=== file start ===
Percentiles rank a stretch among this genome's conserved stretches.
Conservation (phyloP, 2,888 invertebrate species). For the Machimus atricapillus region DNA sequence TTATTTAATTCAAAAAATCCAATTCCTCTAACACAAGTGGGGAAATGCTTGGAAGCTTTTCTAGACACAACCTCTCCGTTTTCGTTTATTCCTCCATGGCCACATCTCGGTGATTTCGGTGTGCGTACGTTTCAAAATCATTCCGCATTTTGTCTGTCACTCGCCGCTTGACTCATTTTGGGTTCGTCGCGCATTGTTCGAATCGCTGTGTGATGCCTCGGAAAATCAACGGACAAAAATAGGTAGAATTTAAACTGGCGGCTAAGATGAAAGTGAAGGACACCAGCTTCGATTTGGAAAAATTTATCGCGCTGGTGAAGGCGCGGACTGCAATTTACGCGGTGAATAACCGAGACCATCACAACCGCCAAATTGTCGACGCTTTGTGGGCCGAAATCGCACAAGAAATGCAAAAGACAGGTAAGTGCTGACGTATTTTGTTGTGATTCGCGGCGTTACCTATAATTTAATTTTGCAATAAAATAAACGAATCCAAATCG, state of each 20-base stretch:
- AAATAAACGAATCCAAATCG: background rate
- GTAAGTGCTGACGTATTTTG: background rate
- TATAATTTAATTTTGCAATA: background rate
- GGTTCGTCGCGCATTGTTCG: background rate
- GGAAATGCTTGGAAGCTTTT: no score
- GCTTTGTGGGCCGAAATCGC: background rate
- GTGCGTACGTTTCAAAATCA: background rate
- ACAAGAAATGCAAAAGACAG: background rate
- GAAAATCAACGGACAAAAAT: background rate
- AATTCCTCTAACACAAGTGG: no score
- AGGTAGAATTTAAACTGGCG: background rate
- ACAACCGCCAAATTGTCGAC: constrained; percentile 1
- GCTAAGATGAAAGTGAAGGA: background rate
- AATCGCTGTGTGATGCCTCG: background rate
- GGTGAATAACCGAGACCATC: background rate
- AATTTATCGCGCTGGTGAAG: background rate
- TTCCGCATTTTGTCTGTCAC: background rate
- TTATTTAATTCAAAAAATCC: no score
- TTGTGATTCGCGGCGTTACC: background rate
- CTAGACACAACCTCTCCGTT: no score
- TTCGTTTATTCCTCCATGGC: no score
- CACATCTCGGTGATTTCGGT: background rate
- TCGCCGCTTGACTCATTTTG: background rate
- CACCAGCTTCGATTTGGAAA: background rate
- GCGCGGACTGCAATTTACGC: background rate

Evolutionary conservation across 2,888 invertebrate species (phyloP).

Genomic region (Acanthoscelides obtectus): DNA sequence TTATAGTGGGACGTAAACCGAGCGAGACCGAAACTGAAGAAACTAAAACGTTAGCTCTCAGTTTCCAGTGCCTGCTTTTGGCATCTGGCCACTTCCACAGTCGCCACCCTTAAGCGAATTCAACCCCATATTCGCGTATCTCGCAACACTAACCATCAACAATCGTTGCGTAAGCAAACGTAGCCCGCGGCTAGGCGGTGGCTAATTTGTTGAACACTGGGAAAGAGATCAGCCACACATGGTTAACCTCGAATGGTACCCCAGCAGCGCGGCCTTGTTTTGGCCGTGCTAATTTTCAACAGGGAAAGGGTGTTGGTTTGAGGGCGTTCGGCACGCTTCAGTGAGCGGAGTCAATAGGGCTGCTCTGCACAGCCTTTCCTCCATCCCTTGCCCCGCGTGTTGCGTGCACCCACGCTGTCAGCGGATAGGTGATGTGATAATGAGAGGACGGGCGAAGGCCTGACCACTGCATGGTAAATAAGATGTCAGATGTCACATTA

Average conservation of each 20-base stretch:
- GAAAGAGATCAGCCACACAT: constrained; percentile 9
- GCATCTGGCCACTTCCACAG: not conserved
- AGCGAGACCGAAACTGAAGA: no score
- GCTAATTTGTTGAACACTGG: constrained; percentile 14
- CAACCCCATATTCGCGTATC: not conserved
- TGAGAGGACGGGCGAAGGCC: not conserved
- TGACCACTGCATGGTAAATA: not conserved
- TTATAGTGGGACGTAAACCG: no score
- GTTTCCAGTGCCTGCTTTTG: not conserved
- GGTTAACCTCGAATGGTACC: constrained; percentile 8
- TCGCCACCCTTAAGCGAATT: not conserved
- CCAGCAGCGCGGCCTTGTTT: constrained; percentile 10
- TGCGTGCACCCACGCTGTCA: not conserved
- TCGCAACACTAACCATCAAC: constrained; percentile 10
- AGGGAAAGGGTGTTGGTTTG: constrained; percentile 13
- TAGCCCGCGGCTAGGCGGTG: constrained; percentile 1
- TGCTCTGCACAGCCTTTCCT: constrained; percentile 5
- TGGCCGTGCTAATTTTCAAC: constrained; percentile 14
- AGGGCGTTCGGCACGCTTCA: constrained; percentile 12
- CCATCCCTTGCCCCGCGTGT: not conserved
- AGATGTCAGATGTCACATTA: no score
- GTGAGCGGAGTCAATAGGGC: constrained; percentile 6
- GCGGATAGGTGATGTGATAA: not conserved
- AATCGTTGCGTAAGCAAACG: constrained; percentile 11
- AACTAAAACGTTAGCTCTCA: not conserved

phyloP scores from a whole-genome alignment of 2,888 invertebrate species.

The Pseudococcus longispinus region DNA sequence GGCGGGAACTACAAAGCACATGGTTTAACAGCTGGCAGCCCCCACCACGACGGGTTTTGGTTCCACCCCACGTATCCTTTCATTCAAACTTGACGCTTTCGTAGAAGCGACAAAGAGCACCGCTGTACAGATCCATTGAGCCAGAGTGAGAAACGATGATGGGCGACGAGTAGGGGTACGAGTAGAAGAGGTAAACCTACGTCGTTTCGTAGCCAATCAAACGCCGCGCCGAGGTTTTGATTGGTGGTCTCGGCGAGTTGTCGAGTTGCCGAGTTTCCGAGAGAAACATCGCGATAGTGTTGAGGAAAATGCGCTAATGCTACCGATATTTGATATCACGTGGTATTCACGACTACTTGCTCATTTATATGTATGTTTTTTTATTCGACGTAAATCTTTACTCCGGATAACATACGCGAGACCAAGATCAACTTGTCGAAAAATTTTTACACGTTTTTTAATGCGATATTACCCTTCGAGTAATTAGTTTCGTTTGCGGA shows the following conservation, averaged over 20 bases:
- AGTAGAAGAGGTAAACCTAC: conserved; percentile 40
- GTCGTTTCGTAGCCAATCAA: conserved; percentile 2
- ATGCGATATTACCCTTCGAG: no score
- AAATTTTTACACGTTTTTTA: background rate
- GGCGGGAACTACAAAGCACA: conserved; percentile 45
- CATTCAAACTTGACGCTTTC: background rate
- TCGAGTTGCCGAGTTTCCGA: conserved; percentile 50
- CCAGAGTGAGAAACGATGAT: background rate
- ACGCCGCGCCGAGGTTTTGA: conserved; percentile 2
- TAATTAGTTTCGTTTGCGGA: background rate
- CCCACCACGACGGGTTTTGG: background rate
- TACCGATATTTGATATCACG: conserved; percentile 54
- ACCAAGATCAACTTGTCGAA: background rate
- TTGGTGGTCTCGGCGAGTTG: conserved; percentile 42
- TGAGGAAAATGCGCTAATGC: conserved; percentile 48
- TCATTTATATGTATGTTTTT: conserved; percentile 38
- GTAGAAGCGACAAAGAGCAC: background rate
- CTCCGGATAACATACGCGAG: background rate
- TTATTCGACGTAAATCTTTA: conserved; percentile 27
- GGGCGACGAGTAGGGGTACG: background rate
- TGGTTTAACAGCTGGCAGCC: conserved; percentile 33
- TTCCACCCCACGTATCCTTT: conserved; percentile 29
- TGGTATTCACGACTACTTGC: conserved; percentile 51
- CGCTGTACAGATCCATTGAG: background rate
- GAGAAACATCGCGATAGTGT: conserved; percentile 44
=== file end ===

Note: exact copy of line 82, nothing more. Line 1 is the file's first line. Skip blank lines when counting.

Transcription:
- GAGAAACATCGCGATAGTGT: conserved; percentile 44